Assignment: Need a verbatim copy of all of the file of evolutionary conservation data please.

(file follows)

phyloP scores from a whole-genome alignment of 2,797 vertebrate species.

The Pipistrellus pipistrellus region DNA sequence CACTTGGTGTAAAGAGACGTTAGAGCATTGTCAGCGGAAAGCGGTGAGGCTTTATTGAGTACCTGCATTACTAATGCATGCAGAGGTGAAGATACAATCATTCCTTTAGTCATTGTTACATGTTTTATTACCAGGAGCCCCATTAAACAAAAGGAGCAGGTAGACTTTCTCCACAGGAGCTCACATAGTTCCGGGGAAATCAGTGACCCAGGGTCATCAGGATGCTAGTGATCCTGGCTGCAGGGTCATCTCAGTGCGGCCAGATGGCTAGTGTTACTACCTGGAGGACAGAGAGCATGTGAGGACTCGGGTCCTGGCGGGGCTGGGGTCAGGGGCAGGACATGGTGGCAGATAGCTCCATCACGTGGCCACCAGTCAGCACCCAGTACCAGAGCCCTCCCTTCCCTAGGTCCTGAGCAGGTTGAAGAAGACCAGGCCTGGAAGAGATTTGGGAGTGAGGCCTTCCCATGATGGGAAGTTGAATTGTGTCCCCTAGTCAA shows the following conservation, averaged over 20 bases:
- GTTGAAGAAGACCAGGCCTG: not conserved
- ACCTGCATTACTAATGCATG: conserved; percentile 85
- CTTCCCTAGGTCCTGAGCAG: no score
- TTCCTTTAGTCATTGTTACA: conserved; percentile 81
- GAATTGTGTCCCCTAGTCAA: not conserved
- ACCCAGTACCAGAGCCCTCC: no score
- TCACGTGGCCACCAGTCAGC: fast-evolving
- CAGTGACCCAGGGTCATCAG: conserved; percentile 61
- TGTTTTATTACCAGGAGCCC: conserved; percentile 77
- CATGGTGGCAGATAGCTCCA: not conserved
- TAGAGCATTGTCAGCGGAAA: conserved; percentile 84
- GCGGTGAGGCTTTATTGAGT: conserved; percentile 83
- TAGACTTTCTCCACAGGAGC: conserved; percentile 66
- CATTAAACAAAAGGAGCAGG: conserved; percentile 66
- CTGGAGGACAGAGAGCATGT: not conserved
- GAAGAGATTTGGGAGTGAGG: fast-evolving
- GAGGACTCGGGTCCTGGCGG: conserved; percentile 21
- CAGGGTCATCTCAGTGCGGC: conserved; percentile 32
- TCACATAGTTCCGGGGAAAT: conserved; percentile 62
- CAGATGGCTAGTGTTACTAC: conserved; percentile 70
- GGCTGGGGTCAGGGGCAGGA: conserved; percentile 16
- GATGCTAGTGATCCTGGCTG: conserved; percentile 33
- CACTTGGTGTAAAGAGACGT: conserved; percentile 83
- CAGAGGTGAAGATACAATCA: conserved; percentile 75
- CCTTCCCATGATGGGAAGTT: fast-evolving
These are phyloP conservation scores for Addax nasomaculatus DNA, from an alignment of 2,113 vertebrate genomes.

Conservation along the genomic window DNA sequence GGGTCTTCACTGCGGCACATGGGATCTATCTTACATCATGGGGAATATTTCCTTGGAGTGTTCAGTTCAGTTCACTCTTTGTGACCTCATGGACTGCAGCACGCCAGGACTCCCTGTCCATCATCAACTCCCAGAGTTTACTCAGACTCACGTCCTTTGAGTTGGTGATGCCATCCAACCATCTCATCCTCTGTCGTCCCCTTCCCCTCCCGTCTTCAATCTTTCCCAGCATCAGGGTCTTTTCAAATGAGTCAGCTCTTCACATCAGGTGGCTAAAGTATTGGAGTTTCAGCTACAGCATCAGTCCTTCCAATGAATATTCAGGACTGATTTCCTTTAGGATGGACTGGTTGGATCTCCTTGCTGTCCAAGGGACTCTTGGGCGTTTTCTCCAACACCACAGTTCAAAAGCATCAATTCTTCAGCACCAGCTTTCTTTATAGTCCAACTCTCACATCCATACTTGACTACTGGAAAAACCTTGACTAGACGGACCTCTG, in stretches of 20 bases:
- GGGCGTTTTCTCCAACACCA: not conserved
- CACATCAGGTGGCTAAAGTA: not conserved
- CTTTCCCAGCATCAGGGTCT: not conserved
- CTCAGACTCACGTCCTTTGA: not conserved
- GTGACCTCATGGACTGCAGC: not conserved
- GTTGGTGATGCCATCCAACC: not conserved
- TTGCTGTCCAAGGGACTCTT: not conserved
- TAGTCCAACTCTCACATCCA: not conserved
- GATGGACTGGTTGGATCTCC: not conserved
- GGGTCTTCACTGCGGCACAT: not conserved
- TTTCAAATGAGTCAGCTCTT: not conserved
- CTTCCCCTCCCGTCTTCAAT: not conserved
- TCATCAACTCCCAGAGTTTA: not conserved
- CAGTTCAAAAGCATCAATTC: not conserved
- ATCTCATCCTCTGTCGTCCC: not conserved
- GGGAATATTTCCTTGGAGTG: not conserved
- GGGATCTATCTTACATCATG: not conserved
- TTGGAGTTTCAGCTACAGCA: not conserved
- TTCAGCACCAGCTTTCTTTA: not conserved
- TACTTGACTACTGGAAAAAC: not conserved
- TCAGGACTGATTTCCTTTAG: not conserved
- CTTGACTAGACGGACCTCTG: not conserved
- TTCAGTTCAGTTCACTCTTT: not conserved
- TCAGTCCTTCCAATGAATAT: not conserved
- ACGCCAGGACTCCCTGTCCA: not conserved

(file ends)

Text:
phyloP scores from a whole-genome alignment of 2,797 vertebrate species.

The Pipistrellus pipistrellus region DNA sequence CACTTGGTGTAAAGAGACGTTAGAGCATTGTCAGCGGAAAGCGGTGAGGCTTTATTGAGTACCTGCATTACTAATGCATGCAGAGGTGAAGATACAATCATTCCTTTAGTCATTGTTACATGTTTTATTACCAGGAGCCCCATTAAACAAAAGGAGCAGGTAGACTTTCTCCACAGGAGCTCACATAGTTCCGGGGAAATCAGTGACCCAGGGTCATCAGGATGCTAGTGATCCTGGCTGCAGGGTCATCTCAGTGCGGCCAGATGGCTAGTGTTACTACCTGGAGGACAGAGAGCATGTGAGGACTCGGGTCCTGGCGGGGCTGGGGTCAGGGGCAGGACATGGTGGCAGATAGCTCCATCACGTGGCCACCAGTCAGCACCCAGTACCAGAGCCCTCCCTTCCCTAGGTCCTGAGCAGGTTGAAGAAGACCAGGCCTGGAAGAGATTTGGGAGTGAGGCCTTCCCATGATGGGAAGTTGAATTGTGTCCCCTAGTCAA shows the following conservation, averaged over 20 bases:
- GTTGAAGAAGACCAGGCCTG: not conserved
- ACCTGCATTACTAATGCATG: conserved; percentile 85
- CTTCCCTAGGTCCTGAGCAG: no score
- TTCCTTTAGTCATTGTTACA: conserved; percentile 81
- GAATTGTGTCCCCTAGTCAA: not conserved
- ACCCAGTACCAGAGCCCTCC: no score
- TCACGTGGCCACCAGTCAGC: fast-evolving
- CAGTGACCCAGGGTCATCAG: conserved; percentile 61
- TGTTTTATTACCAGGAGCCC: conserved; percentile 77
- CATGGTGGCAGATAGCTCCA: not conserved
- TAGAGCATTGTCAGCGGAAA: conserved; percentile 84
- GCGGTGAGGCTTTATTGAGT: conserved; percentile 83
- TAGACTTTCTCCACAGGAGC: conserved; percentile 66
- CATTAAACAAAAGGAGCAGG: conserved; percentile 66
- CTGGAGGACAGAGAGCATGT: not conserved
- GAAGAGATTTGGGAGTGAGG: fast-evolving
- GAGGACTCGGGTCCTGGCGG: conserved; percentile 21
- CAGGGTCATCTCAGTGCGGC: conserved; percentile 32
- TCACATAGTTCCGGGGAAAT: conserved; percentile 62
- CAGATGGCTAGTGTTACTAC: conserved; percentile 70
- GGCTGGGGTCAGGGGCAGGA: conserved; percentile 16
- GATGCTAGTGATCCTGGCTG: conserved; percentile 33
- CACTTGGTGTAAAGAGACGT: conserved; percentile 83
- CAGAGGTGAAGATACAATCA: conserved; percentile 75
- CCTTCCCATGATGGGAAGTT: fast-evolving
These are phyloP conservation scores for Addax nasomaculatus DNA, from an alignment of 2,113 vertebrate genomes.

Conservation along the genomic window DNA sequence GGGTCTTCACTGCGGCACATGGGATCTATCTTACATCATGGGGAATATTTCCTTGGAGTGTTCAGTTCAGTTCACTCTTTGTGACCTCATGGACTGCAGCACGCCAGGACTCCCTGTCCATCATCAACTCCCAGAGTTTACTCAGACTCACGTCCTTTGAGTTGGTGATGCCATCCAACCATCTCATCCTCTGTCGTCCCCTTCCCCTCCCGTCTTCAATCTTTCCCAGCATCAGGGTCTTTTCAAATGAGTCAGCTCTTCACATCAGGTGGCTAAAGTATTGGAGTTTCAGCTACAGCATCAGTCCTTCCAATGAATATTCAGGACTGATTTCCTTTAGGATGGACTGGTTGGATCTCCTTGCTGTCCAAGGGACTCTTGGGCGTTTTCTCCAACACCACAGTTCAAAAGCATCAATTCTTCAGCACCAGCTTTCTTTATAGTCCAACTCTCACATCCATACTTGACTACTGGAAAAACCTTGACTAGACGGACCTCTG, in stretches of 20 bases:
- GGGCGTTTTCTCCAACACCA: not conserved
- CACATCAGGTGGCTAAAGTA: not conserved
- CTTTCCCAGCATCAGGGTCT: not conserved
- CTCAGACTCACGTCCTTTGA: not conserved
- GTGACCTCATGGACTGCAGC: not conserved
- GTTGGTGATGCCATCCAACC: not conserved
- TTGCTGTCCAAGGGACTCTT: not conserved
- TAGTCCAACTCTCACATCCA: not conserved
- GATGGACTGGTTGGATCTCC: not conserved
- GGGTCTTCACTGCGGCACAT: not conserved
- TTTCAAATGAGTCAGCTCTT: not conserved
- CTTCCCCTCCCGTCTTCAAT: not conserved
- TCATCAACTCCCAGAGTTTA: not conserved
- CAGTTCAAAAGCATCAATTC: not conserved
- ATCTCATCCTCTGTCGTCCC: not conserved
- GGGAATATTTCCTTGGAGTG: not conserved
- GGGATCTATCTTACATCATG: not conserved
- TTGGAGTTTCAGCTACAGCA: not conserved
- TTCAGCACCAGCTTTCTTTA: not conserved
- TACTTGACTACTGGAAAAAC: not conserved
- TCAGGACTGATTTCCTTTAG: not conserved
- CTTGACTAGACGGACCTCTG: not conserved
- TTCAGTTCAGTTCACTCTTT: not conserved
- TCAGTCCTTCCAATGAATAT: not conserved
- ACGCCAGGACTCCCTGTCCA: not conserved